Horizon Discovery Ltd. Secures Exclusive License to Homologous Recombination Inventions from University of Minnesota

February 01, 2011 -- Horizon Discovery (Horizon), a leading provider of research tools to support the development of personalized medicines, announced today that it has secured worldwide exclusive rights to new inventions relating to improved rates of recombinant Adeno-Associated Virus (rAAV)-mediated gene-editing in human cells, developed by leading DNA damage repair expert, Professor Eric A. Hendrickson of the University of Minnesota.

Horizon has exclusively licensed and will be implementing novel inventions from Dr. Hendrickson’s laboratory that will yield at least a 10-fold increase in the gene-editing frequency of its rAAV GENESIS™ platform technology. Horizon will also be funding continued research in the Hendrickson laboratory to bring ever greater enhancements to gene-editing in human cells. The current invention will enable Horizon to rapidly expand its panel of genetically-defined and patient-relevant X-MAN™ (gene-X; Mutant And Normal) disease models; and thus be better placed to decipher the ever increasing rate of human genetic variations being discovered.

At the heart of the GENESIS platform is the use of rAAV vectors that have a unique and powerful property in performing accurate and efficient gene-editing functions in human cells by exploiting homologous recombination (HR). HR is one of many mechanisms in a cell that can repair errors in DNA. When harnessed using rAAV gene-editing vectors, HR allows the precise alteration of any DNA sequence, permitting the correction of genetic defects in gene therapy applications, or the accurate modeling of genetic diseases in human cells when used in vitro.

rAAV vectors are 1000x more efficient than conventional plasmid techniques1, which have commonly been used to create transgenic mice, but are too inefficient to commercially engineer human cells. The Hendrickson laboratory discovered that shutting off an error-prone DNA repair mechanism called “non-homologous end joining” (NHEJ), which competes with HR, results in a 10-30 fold increase in the rAAV gene editing frequency in human cells. The exclusive licensing agreement involves a patented extension of this published2 discovery that uses a key practical enhancement in the form of a transient, chemical-mediated method to achieve a routine 10-fold increase in the gene-editing efficiency of Horizon’s rAAV GENESIS technology.

Commenting on the license agreement, Dr. Chris Torrance, CEO and co-founder of Horizon said: “rAAV gene-editing is currently the most accurate, flexible and cost-effective gene-editing technology. Increasing the efficiency of rAAV GENESIS, using Professor Hendrickson's discovery, will enable us to rapidly model the increasing array of genetic variations that are now known in human populations and linked to diseases such as cancer. Horizon and its rapidly growing network of academic rAAV-collaborators will use this advance to increase our current bank of 300+ disease models, to a resource comprising thousands of genetically-defined human cell-lines that can be used to elucidate and support all aspects of the development of novel personalized medicines“.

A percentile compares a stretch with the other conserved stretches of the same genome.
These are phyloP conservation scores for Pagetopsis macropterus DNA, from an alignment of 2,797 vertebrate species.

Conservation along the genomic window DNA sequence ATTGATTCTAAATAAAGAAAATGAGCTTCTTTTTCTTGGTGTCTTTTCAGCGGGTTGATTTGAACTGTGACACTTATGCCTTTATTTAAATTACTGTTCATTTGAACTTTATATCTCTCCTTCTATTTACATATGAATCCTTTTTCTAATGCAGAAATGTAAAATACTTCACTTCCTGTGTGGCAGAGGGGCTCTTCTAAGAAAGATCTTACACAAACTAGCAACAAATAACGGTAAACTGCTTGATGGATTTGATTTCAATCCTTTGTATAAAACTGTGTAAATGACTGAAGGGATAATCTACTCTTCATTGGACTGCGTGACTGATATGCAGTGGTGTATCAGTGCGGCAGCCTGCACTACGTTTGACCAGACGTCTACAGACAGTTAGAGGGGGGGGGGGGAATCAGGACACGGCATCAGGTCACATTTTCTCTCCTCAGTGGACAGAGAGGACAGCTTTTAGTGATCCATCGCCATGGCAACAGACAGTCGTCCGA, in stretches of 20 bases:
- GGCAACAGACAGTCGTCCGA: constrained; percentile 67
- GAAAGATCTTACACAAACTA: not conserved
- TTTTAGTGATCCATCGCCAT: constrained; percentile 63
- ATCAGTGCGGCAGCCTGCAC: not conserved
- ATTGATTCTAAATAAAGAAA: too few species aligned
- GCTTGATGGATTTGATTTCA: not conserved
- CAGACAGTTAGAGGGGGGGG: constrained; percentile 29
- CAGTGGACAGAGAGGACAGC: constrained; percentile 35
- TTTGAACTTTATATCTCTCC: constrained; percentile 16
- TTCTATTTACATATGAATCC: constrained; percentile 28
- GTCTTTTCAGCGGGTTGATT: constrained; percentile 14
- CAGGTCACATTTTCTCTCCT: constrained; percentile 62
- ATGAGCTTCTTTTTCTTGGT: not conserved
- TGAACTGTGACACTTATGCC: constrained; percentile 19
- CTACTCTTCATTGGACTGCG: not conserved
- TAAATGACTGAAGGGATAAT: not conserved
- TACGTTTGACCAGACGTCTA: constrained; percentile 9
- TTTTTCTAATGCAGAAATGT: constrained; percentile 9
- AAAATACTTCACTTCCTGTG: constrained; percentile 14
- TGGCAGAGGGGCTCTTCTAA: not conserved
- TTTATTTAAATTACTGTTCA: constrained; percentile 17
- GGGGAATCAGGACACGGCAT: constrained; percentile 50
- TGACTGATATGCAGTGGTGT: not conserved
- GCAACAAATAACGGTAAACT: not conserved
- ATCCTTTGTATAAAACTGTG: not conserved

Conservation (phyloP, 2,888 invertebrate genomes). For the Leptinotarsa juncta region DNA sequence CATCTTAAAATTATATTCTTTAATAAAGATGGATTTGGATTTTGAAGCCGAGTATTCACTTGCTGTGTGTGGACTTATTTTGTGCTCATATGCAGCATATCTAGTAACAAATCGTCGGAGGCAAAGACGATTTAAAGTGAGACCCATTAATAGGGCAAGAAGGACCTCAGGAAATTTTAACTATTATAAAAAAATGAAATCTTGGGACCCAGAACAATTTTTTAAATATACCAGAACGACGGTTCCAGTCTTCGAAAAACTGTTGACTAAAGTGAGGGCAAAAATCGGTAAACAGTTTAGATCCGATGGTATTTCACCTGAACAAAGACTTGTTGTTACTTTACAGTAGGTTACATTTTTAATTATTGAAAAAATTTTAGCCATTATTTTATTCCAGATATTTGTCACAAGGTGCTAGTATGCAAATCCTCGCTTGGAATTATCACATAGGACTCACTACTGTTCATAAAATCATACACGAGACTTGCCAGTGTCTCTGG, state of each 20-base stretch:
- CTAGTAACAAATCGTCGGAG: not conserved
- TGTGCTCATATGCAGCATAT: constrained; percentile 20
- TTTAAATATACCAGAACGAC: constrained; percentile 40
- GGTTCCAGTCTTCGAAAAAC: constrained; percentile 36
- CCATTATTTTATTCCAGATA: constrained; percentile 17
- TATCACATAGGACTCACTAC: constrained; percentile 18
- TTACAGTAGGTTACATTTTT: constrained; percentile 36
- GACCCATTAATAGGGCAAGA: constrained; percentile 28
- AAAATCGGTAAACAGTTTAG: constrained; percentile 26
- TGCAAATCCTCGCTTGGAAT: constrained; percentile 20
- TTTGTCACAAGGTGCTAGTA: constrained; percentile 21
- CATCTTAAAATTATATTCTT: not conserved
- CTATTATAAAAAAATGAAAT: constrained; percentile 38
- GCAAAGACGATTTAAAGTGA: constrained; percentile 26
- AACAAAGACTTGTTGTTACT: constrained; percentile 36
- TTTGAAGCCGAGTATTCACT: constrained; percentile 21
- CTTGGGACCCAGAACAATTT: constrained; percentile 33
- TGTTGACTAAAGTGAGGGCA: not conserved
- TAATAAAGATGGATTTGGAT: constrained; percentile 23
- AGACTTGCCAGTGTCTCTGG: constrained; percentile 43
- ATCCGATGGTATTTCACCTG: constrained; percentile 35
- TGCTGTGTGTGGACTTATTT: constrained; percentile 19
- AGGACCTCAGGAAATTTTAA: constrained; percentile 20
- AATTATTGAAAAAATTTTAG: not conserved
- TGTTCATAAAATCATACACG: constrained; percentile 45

Professor Eric Hendrickson, said: “As a proof of principle, we demonstrated in 2008 that the inactivation of a non-homologous end joining gene, Ku70, resulted in higher absolute frequencies of rAAV-mediated gene edting2. In the subsequent two years, we have identified other NHEJ and HR genes that similarly increase the frequency of rAAV-mediated gene editing. Importantly, the expression of some of these genes can be modulated with small molecule inhibitors. Thus we believe that the use of these small molecule inhibitors in combination with the already potent rAAV X-MAN methodology should result in the rapid development of new somatic cell models of human disease.”

Dr. Darrin M Disley, Executive Chairman of Horizon, said: “I am delighted that we have been able to expand our relationship with Professor Hendrickson. His curiosity as to how Horizon’s rAAV gene-editing technology works, when scientific logic suggests it should not, is a real example of how academic research can lead to both significant enhancement in general scientific knowledge as well as the improvement of an industrial manufacturing process like ours. The promise of the in-licensed inventions to give us an order of magnitude improvement to our rAAV platform is huge and will allow us to reduce manufacturing costs by 75% and development timelines by half for generating complex human models of diseases such as cancer by exquisitely and precisely altering human cellular genomes.”

The perpetuity license includes Horizon paying UMN up-front and milestone fees and an ongoing royalty on product sales once the inventions are commercially implemented. The sponsored research program is for an initial period of two years and will involve Horizon paying UMN $400,000 in fees.


1) Russell DW & Hirata RK, Human gene targeting using viral vectors. Nature Genetics, 18: 325-330 (1998).

2) Fattah F et al, Ku70, an essential gene, modulates the frequency of rAAV-mediated gene targeting in human somatic cells. PNAS 105: 8703-8708 (2008).

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